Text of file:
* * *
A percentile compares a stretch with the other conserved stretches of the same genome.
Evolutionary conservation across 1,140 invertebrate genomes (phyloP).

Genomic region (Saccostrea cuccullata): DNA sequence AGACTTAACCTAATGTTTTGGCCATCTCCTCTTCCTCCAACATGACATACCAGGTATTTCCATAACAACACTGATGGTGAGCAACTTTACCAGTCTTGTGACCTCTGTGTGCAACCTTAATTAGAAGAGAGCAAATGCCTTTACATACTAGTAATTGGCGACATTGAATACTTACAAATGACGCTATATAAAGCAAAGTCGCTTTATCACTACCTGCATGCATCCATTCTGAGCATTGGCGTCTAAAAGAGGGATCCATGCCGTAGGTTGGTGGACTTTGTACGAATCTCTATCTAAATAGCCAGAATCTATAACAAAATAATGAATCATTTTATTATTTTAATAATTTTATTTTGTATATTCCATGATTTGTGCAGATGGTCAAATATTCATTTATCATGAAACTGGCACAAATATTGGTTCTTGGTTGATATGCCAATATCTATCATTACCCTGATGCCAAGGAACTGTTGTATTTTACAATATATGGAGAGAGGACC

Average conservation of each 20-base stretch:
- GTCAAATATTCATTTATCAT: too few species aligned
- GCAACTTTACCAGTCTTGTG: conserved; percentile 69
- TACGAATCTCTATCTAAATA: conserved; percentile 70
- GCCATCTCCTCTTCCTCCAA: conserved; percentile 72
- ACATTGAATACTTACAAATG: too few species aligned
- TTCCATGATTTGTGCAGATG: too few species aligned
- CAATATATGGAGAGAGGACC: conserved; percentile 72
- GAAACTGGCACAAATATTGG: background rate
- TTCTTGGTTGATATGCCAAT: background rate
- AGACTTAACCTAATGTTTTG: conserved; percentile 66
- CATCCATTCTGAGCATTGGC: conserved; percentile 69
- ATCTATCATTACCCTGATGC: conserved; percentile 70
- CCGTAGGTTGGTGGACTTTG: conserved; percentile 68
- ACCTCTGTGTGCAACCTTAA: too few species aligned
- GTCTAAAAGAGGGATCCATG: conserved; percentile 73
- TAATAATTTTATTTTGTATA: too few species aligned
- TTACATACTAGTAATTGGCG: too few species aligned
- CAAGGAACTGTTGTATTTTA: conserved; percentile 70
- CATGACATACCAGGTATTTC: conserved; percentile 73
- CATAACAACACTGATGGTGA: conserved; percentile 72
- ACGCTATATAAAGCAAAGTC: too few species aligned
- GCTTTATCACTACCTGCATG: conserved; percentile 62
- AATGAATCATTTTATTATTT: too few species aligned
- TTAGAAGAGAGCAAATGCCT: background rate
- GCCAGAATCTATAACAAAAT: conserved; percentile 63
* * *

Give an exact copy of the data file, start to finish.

A percentile compares a stretch with the other conserved stretches of the same genome.
Evolutionary conservation across 1,140 invertebrate genomes (phyloP).

Genomic region (Saccostrea cuccullata): DNA sequence AGACTTAACCTAATGTTTTGGCCATCTCCTCTTCCTCCAACATGACATACCAGGTATTTCCATAACAACACTGATGGTGAGCAACTTTACCAGTCTTGTGACCTCTGTGTGCAACCTTAATTAGAAGAGAGCAAATGCCTTTACATACTAGTAATTGGCGACATTGAATACTTACAAATGACGCTATATAAAGCAAAGTCGCTTTATCACTACCTGCATGCATCCATTCTGAGCATTGGCGTCTAAAAGAGGGATCCATGCCGTAGGTTGGTGGACTTTGTACGAATCTCTATCTAAATAGCCAGAATCTATAACAAAATAATGAATCATTTTATTATTTTAATAATTTTATTTTGTATATTCCATGATTTGTGCAGATGGTCAAATATTCATTTATCATGAAACTGGCACAAATATTGGTTCTTGGTTGATATGCCAATATCTATCATTACCCTGATGCCAAGGAACTGTTGTATTTTACAATATATGGAGAGAGGACC

Average conservation of each 20-base stretch:
- GTCAAATATTCATTTATCAT: too few species aligned
- GCAACTTTACCAGTCTTGTG: conserved; percentile 69
- TACGAATCTCTATCTAAATA: conserved; percentile 70
- GCCATCTCCTCTTCCTCCAA: conserved; percentile 72
- ACATTGAATACTTACAAATG: too few species aligned
- TTCCATGATTTGTGCAGATG: too few species aligned
- CAATATATGGAGAGAGGACC: conserved; percentile 72
- GAAACTGGCACAAATATTGG: background rate
- TTCTTGGTTGATATGCCAAT: background rate
- AGACTTAACCTAATGTTTTG: conserved; percentile 66
- CATCCATTCTGAGCATTGGC: conserved; percentile 69
- ATCTATCATTACCCTGATGC: conserved; percentile 70
- CCGTAGGTTGGTGGACTTTG: conserved; percentile 68
- ACCTCTGTGTGCAACCTTAA: too few species aligned
- GTCTAAAAGAGGGATCCATG: conserved; percentile 73
- TAATAATTTTATTTTGTATA: too few species aligned
- TTACATACTAGTAATTGGCG: too few species aligned
- CAAGGAACTGTTGTATTTTA: conserved; percentile 70
- CATGACATACCAGGTATTTC: conserved; percentile 73
- CATAACAACACTGATGGTGA: conserved; percentile 72
- ACGCTATATAAAGCAAAGTC: too few species aligned
- GCTTTATCACTACCTGCATG: conserved; percentile 62
- AATGAATCATTTTATTATTT: too few species aligned
- TTAGAAGAGAGCAAATGCCT: background rate
- GCCAGAATCTATAACAAAAT: conserved; percentile 63